Friday, March 17, 2017
Curating by Allen Laudenslager
by Allen Laudenslager
We see the word “curating” bandied about the Web regularly but most of us have only a vague idea what the word means:
Curating: to pull together, sift through, and select for presentation, as music or website content: “We curate our merchandise with a sharp eye for trending fashion,” the store manager explained.
It’s the kind of thing Amazon does with targeted advertising when they track your shopping history to send you ads related to the kinds of products you have either bought in the past or are looked for on their site. I’ve noticed recently that my Google searches are starting to show ads for more of the same things I've shopped for.
For most people that’s a good thing. If I was searching for extra wide shoes (I wear a 4E width and those are very hard to find in my local stores) I will see ads for wide shoes when I make my next search on Google or Amazon. Even if I’m now searching for hardware for my vintage trailer, those ads will continue until I do enough searches for some other item to boot them off.
There is a movement to do the same thing with your news feeds. The concept is that if you read articles about the latest presidential candidates you would like to read more articles about them. That actually sounds like a pretty good service, right?
The scary part is that if you begin to focus on just one candidate that same system may focus its future recommendations on that one candidate as well. If you focus on things favorable to one candidate you might see only favorable articles. This naturally narrows your reading to what your “curation” software is spoon-feeding you. It's kind of like limiting your social interactions to just the people you know.
A television news show has a large and varied audience that has equally varied tastes, so it presents a collection of unrelated news stories. Some of them are very interesting to you others not so much, BUT if you watch the whole half hour news report you'll get a range of information about a variety of subjects. In other words, you'll get a rounded view of what is happening. If on the other hand you only listen to a news station that reports on a narrow range of topics from a single view point you won't get fresh ideas.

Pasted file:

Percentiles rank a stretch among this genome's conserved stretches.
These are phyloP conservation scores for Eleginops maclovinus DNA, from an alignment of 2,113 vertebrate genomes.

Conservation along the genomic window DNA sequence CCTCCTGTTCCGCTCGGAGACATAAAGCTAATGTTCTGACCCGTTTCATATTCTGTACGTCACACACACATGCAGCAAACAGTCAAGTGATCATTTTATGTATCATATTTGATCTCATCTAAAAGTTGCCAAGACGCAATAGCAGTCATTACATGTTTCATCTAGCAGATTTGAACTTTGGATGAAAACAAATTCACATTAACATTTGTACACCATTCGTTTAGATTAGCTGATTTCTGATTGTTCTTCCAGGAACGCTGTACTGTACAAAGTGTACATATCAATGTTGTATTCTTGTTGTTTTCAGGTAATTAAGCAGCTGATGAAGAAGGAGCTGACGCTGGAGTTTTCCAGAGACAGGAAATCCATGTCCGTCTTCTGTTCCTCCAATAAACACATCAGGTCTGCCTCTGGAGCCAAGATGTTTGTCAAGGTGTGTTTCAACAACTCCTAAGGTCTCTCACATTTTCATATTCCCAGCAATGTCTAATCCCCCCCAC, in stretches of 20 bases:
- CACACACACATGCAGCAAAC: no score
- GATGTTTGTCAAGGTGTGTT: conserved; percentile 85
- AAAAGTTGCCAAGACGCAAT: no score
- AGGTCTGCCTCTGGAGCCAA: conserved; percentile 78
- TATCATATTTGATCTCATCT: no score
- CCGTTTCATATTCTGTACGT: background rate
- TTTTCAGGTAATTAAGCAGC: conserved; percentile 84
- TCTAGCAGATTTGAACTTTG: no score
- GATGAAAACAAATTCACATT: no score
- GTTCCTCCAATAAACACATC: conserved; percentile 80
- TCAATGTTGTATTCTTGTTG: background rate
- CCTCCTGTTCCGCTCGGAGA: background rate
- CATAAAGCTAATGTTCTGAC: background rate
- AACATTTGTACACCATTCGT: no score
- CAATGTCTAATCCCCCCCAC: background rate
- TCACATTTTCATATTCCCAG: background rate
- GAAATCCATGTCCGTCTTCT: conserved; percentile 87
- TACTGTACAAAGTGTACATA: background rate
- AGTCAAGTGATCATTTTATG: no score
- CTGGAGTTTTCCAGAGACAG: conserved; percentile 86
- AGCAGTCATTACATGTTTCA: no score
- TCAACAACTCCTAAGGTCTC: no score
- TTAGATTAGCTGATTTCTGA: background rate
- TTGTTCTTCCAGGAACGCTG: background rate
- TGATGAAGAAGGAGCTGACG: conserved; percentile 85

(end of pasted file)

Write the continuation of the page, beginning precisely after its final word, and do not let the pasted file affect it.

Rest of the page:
Most of us know that guy at the gym or office that only listens to an extreme political talk show and whose entire world is bounded by a single point of view. They're the one who is always talking about conspiracy theories and never accepts that sometimes it’s just a coincidence. So in in order to not be like "that guy", I like to use a news aggregator that requires me to manually add news feeds and doesn’t look at what I am currently reading and make recommendations about similar sources. I like it that way because I prefer an eclectic collection of sources so I get a broad range of subjects and viewpoints.
Dudley Field Malone, co-counsel for the defense of John T. Scopes in the famous "Monkey Trial" in 1925, responded to William Jennings Bryan's argument against admitting scientific testimony when he said, "I have never learned anything from any man who agreed with me!" Malone gave arguably the best speech of the trial in defense of academic freedom and his quote became famous.
In exactly the same way, your world of ideas can be circumscribed and limited by software that tries to show you more information that supports what you are already reading. Fresh and new ideas that challenge your existing concepts and accepted wisdom are the food of intellectual thought. Yes, after you read an opposing viewpoint you may well decide that you were right the first time. But unless you continually challenge what you think you know how can you grow and learn?
Sitting in a classroom being presented with new facts or viewpoints all of us have experienced the awakening that new information gives us. That moment when we think “Oh, if that’s true then this is true too! I never thought about it like that before.”
The latest improvements in artificial intelligence can allow this kind of curation and while it can lead you to many things you might not find on your own. On the other hand if it’s poorly done, it can become a straitjacket that limits your ideas to what you already know.
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